(File pix) The lack of skills and capital enables these B40 families to survive, but not to improve their welfare in the long run.

BY  the standards of a very austere international poverty line, such as the World Bank’s US$1.25 per person per day in 2005 Purchasing Power Parity (PPP), global poverty has fallen rapidly in recent decades.

Most countries assess poverty on the basis of national poverty lines that are anchored to the standards, expectations and aspirations of their societies.

With social progress and economic growth, these standards evolve and, consequently, the poverty thresholds underpinning national poverty analysis also tend to rise.

To provide a quantifiable measure that engages with these concerns, the World Bank has recently proposed a definition of “shared prosperity” as growth in the income of the bottom 40 per cent of the income distribution over time.

In late 2013, the World Bank set out two goals for the institution: ending extreme global poverty and promoting shared prosperity.

The two goals are often referred to as twin goals.

The poverty goal is defined as “reducing to no more than three  per cent the fraction of the world’s population living on less than US$1.25 per day” by 2030.

The shared prosperity goal is defined as “fostering income growth of the bottom 40 per cent of the population in every country”, without a particular target value.

This year’s Hari Raya Aidilfitri message by Prime Minister Da-tuk Seri Najib Razak again emphasises the importance of assisting the B40 group.

In Malaysia, the bottom 40 per cent of households are earning a monthly income of less than RM3,900.

In my constituency of Hutan Melintang, Perak, a rural area, the income bracket is lesser. There are households that earn less than RM1,000 a month.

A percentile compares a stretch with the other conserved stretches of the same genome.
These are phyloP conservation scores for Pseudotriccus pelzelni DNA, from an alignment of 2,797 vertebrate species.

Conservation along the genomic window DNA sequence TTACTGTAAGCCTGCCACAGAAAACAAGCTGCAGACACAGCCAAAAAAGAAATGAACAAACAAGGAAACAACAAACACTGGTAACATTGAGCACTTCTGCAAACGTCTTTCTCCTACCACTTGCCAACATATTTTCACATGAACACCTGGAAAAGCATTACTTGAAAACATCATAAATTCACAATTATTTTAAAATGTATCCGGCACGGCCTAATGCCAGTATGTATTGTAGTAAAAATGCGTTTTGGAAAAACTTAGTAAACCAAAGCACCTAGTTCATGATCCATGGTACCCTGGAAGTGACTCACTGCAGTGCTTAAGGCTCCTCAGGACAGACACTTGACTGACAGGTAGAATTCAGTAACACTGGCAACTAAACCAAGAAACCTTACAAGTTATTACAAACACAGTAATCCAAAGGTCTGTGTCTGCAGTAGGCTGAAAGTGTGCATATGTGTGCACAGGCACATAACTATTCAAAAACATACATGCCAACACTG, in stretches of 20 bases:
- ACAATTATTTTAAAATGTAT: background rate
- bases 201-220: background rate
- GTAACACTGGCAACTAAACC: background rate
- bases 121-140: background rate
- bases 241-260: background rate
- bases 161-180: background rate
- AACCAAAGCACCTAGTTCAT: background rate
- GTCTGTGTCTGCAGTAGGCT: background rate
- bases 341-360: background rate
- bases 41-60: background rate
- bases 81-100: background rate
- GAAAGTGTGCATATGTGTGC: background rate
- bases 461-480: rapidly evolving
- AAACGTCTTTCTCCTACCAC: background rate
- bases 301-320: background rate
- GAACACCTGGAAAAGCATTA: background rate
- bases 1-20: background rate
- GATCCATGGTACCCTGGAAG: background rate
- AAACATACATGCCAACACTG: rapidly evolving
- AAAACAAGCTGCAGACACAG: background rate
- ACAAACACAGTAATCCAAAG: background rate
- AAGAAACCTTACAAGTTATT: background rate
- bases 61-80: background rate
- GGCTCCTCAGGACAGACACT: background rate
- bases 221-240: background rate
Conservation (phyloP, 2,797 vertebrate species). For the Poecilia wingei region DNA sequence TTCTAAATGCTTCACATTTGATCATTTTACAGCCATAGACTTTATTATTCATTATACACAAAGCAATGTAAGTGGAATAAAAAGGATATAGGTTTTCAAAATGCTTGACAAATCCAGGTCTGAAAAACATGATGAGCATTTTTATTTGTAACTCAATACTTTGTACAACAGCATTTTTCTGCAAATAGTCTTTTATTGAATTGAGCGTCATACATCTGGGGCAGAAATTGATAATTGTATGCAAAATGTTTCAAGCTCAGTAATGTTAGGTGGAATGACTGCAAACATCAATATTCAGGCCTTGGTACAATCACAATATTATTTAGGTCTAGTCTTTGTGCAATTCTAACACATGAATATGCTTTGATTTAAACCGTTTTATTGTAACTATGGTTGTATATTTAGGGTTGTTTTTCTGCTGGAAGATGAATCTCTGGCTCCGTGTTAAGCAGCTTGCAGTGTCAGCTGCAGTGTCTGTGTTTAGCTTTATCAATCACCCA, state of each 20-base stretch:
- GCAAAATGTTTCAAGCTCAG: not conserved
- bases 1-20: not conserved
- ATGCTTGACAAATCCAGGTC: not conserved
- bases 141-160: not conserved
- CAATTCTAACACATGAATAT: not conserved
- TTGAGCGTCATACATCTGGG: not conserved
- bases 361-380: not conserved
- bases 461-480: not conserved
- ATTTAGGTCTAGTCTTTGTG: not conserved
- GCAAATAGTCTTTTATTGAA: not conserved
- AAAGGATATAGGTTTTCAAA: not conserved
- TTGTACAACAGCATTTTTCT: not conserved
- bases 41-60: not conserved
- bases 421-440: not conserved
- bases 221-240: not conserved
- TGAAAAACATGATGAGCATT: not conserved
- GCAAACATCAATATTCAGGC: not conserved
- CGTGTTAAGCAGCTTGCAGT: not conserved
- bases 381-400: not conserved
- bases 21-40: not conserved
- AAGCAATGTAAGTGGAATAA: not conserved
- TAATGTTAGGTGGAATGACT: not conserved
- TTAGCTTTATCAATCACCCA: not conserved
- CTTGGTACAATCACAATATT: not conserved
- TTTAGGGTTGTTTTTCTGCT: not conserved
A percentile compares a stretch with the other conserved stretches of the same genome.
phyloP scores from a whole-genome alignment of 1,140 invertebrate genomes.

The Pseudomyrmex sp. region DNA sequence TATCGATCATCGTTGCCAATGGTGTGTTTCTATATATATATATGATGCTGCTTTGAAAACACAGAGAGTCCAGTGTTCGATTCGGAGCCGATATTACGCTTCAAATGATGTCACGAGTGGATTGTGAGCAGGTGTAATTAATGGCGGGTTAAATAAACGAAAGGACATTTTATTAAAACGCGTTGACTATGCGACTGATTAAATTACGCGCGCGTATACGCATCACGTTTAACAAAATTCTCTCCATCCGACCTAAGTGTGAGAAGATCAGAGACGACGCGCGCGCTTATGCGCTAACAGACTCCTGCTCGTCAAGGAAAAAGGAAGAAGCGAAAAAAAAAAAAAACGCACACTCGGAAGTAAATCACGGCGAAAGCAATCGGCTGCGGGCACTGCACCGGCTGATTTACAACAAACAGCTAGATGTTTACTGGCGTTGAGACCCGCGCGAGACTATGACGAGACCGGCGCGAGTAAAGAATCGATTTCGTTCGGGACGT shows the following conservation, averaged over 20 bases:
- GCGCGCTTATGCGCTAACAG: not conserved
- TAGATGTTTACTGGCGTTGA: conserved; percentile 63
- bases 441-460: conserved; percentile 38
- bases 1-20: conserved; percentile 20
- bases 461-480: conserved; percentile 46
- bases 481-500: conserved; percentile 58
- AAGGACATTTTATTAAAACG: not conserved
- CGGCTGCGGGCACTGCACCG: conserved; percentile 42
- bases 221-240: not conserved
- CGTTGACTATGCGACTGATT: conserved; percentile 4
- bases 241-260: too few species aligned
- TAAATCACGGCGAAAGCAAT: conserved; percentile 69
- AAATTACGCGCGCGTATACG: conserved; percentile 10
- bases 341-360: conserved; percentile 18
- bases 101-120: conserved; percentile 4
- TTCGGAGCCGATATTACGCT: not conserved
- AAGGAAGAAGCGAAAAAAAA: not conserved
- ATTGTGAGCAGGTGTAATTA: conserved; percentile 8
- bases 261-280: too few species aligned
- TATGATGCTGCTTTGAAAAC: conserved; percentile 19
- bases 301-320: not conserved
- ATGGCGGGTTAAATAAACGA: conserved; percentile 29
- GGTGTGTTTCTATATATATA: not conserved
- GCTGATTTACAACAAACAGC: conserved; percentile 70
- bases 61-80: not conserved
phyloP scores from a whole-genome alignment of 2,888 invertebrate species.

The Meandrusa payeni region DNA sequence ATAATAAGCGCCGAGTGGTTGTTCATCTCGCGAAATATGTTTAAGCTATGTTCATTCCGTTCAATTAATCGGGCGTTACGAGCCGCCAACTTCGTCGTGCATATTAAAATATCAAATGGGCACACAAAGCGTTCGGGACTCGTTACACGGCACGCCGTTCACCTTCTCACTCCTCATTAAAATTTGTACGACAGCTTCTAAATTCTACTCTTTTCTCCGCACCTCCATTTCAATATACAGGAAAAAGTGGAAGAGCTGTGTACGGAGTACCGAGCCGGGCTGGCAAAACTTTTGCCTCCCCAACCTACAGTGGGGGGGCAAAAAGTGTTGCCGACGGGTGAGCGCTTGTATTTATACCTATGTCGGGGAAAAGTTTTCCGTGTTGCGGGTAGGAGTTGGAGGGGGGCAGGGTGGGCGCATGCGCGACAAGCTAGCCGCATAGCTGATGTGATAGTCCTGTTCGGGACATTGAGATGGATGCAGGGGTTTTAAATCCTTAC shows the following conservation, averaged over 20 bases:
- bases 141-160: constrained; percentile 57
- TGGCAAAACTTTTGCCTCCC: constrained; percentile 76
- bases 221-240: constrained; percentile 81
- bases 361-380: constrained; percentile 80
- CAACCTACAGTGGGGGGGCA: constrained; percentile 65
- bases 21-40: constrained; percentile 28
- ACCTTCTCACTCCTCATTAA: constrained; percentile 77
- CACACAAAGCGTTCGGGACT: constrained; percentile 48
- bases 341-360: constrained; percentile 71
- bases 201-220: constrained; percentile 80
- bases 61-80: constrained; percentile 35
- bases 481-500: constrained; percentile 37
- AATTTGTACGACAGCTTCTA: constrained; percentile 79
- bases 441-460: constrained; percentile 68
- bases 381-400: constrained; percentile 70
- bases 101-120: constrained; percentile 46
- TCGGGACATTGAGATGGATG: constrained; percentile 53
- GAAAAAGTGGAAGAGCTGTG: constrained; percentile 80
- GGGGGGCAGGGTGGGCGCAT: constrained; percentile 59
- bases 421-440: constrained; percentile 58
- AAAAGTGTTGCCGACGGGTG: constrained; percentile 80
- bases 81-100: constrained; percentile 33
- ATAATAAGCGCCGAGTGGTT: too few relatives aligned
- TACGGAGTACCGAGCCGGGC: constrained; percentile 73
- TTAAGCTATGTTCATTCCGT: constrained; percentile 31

Following Najib’s message, we organised a door-to-door campaign for the B40 families.

This campaign was launched to identify and assist B40 families in Hutan Melintang, Bagan Datuk, under the leadership of Deputy Prime Minister Datuk Seri Dr Ahmad Zahid Hamidi.

We visited more than 30 B40 families. Some are disabled, have no permanent employment, divorced and grieving the death of breadwinners.

We found that most of the B40 households in Hutan Melintang spend their incomes on basic needs.

A large portion of their incomes is spent on food and shelter, and a very small portion is spent on clothing, medicine and education.

The lack of skills and capital enables these B40 families to survive, but not to improve their welfare in the long run.

They are more vulnerable to financial and economic shocks than the M40 households, and these shocks can come in various forms, such as temporary or permanent unemployment, physical disability, death and recession.

The campaign can assist and support B40 families in Hutan Melintang.

We emphasised the importance of spending within one’s means and assisted the B40 households to manage their finances and track their expenses.

We provided free consultation regarding legal and socio-economic issues.

Many do not realise the opportunities available to them since they focus on survival on a daily basis.

The campaign is to make them realise that there are governmental and non-governmental agencies offering support and assistance for B40 families.

We have to ensure that these services reach them.

We hope that the campaign can be emulated and conducted in all rural areas in the country.

DR M. SARAVANAN, MIC member, Hutan Melintang, Perak

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